2. Be considerate of everyone else and keep your noise to yourself. That means: don’t have your headphones turned up so high everyone around you can identify the song and artist you are jamming out to. Even worse, don’t be that person who listens to music without headphones at all. No, we don’t all love your playlist selection. Please don’t share. Also in the “too noisy” category? Runners who wear bells on their shoes. Really? People do that? Yes. And it’s downright annoying.
  3. Not everyone likes conversation. Be mindful of the fact that while some people might appreciate your company and conversation during a race, others will find it irritating. If in doubt, ask or learn to read body language.
  4. Spectators and their pets are not there to receive unsolicited hugs or attention. For some reason, I see more and more runners who act like they are celebrities on stage–out there to greet their adoring fans–to the point where they feel a need to pet every dog they see or hug every child or person in uniform along the course in a much-too-enthusiastic way. I don’t know where this is coming from, but I’m pretty sure not all of the people (and pets) on the receiving end don’t enjoy it. A quick wave, smile, or “thank you” to volunteers along the course is a nice courtesy. An all-out hug may not be appreciated. You also don’t know how a dog might react to your invasion of his/her space.
  5. Signal your fellow runners when you are about to slow down or change course. When you stop running and decide to walk instead, remember there are people behind you still running who may trip over you or plow you over. Before you decide to abruptly change pace, move over to the side of the course and signal those behind you. The most common signal I see is a raised hand to indicate you are slowing down. To those of you who use some sort of “I’m getting out of your way and slowing down” signal–I thank you. (I know, as if I’m a fast runner and can’t possibly slow down in time). That’s rather funny.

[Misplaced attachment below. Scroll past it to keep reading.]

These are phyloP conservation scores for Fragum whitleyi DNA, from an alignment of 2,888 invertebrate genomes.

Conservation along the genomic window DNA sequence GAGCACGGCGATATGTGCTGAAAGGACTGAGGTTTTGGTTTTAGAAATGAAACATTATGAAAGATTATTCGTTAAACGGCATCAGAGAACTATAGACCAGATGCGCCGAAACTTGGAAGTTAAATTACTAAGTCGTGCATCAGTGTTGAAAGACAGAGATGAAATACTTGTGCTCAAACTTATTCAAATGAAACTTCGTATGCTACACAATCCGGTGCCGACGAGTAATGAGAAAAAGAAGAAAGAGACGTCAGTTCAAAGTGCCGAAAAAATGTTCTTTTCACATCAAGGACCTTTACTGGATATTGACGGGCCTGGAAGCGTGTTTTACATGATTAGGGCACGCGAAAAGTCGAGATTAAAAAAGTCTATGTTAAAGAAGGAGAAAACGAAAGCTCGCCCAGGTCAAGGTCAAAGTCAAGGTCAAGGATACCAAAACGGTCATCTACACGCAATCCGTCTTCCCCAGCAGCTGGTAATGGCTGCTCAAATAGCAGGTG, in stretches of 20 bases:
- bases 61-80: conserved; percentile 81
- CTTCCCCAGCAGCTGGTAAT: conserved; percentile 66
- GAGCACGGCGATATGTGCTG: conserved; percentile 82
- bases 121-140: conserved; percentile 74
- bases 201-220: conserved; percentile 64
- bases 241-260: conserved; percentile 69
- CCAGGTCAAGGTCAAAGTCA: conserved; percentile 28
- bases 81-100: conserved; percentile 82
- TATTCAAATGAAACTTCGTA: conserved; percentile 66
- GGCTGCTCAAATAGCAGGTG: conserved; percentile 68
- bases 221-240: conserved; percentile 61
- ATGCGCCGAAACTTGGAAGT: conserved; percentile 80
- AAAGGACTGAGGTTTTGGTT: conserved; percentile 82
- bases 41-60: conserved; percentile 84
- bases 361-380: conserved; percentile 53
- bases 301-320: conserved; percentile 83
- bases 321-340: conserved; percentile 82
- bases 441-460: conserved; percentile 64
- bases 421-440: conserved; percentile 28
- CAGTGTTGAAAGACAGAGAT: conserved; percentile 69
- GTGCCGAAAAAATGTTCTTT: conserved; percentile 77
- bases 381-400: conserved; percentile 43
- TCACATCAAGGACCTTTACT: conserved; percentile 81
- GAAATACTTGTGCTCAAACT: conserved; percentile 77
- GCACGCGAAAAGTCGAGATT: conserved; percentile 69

6. Don’t block the course. This applies to walkers who insist on walking right down the middle of the road, but even more so, this applies to pairs or groups of people. If you are walking two or three abreast, the middle of the course is NOT where you should be. In fact, some courses really aren’t good for walking in groups at all, depending on how wide the course is. Think about this when you go through aid stations too. Get your beverage and keep moving. You don’t want to make faster runners have to constantly swerve and dodge you and your pals.